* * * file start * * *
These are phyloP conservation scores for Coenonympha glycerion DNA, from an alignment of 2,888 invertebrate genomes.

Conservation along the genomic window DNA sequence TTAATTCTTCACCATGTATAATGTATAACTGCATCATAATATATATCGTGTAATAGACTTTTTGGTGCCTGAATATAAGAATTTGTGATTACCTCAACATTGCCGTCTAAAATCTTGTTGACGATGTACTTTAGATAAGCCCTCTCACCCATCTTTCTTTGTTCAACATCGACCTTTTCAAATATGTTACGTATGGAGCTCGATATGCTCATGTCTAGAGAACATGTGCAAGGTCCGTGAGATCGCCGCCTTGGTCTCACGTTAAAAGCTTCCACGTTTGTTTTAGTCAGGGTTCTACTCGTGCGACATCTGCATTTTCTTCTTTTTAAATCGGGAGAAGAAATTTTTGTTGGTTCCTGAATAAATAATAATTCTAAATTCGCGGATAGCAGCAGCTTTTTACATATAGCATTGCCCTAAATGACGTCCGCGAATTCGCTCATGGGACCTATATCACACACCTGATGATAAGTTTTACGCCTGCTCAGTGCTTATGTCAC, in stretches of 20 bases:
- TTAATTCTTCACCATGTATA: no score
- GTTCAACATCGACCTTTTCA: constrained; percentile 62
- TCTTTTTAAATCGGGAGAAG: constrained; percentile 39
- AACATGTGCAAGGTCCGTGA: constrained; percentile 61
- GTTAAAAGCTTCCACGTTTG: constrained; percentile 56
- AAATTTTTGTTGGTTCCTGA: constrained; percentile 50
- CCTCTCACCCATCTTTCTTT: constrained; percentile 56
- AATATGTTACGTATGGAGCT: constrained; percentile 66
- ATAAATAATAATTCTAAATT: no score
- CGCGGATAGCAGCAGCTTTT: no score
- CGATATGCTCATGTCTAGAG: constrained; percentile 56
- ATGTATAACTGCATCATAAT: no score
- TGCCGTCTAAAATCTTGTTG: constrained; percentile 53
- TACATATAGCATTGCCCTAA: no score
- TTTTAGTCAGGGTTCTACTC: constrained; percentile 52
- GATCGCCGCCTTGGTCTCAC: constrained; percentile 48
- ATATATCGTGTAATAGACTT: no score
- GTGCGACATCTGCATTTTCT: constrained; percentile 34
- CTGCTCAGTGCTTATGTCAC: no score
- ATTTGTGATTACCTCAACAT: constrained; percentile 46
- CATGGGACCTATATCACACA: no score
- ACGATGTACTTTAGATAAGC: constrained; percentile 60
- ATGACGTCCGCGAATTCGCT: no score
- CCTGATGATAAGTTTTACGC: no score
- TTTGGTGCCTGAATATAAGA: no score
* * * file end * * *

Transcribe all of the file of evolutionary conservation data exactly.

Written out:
These are phyloP conservation scores for Coenonympha glycerion DNA, from an alignment of 2,888 invertebrate genomes.

Conservation along the genomic window DNA sequence TTAATTCTTCACCATGTATAATGTATAACTGCATCATAATATATATCGTGTAATAGACTTTTTGGTGCCTGAATATAAGAATTTGTGATTACCTCAACATTGCCGTCTAAAATCTTGTTGACGATGTACTTTAGATAAGCCCTCTCACCCATCTTTCTTTGTTCAACATCGACCTTTTCAAATATGTTACGTATGGAGCTCGATATGCTCATGTCTAGAGAACATGTGCAAGGTCCGTGAGATCGCCGCCTTGGTCTCACGTTAAAAGCTTCCACGTTTGTTTTAGTCAGGGTTCTACTCGTGCGACATCTGCATTTTCTTCTTTTTAAATCGGGAGAAGAAATTTTTGTTGGTTCCTGAATAAATAATAATTCTAAATTCGCGGATAGCAGCAGCTTTTTACATATAGCATTGCCCTAAATGACGTCCGCGAATTCGCTCATGGGACCTATATCACACACCTGATGATAAGTTTTACGCCTGCTCAGTGCTTATGTCAC, in stretches of 20 bases:
- TTAATTCTTCACCATGTATA: no score
- GTTCAACATCGACCTTTTCA: constrained; percentile 62
- TCTTTTTAAATCGGGAGAAG: constrained; percentile 39
- AACATGTGCAAGGTCCGTGA: constrained; percentile 61
- GTTAAAAGCTTCCACGTTTG: constrained; percentile 56
- AAATTTTTGTTGGTTCCTGA: constrained; percentile 50
- CCTCTCACCCATCTTTCTTT: constrained; percentile 56
- AATATGTTACGTATGGAGCT: constrained; percentile 66
- ATAAATAATAATTCTAAATT: no score
- CGCGGATAGCAGCAGCTTTT: no score
- CGATATGCTCATGTCTAGAG: constrained; percentile 56
- ATGTATAACTGCATCATAAT: no score
- TGCCGTCTAAAATCTTGTTG: constrained; percentile 53
- TACATATAGCATTGCCCTAA: no score
- TTTTAGTCAGGGTTCTACTC: constrained; percentile 52
- GATCGCCGCCTTGGTCTCAC: constrained; percentile 48
- ATATATCGTGTAATAGACTT: no score
- GTGCGACATCTGCATTTTCT: constrained; percentile 34
- CTGCTCAGTGCTTATGTCAC: no score
- ATTTGTGATTACCTCAACAT: constrained; percentile 46
- CATGGGACCTATATCACACA: no score
- ACGATGTACTTTAGATAAGC: constrained; percentile 60
- ATGACGTCCGCGAATTCGCT: no score
- CCTGATGATAAGTTTTACGC: no score
- TTTGGTGCCTGAATATAAGA: no score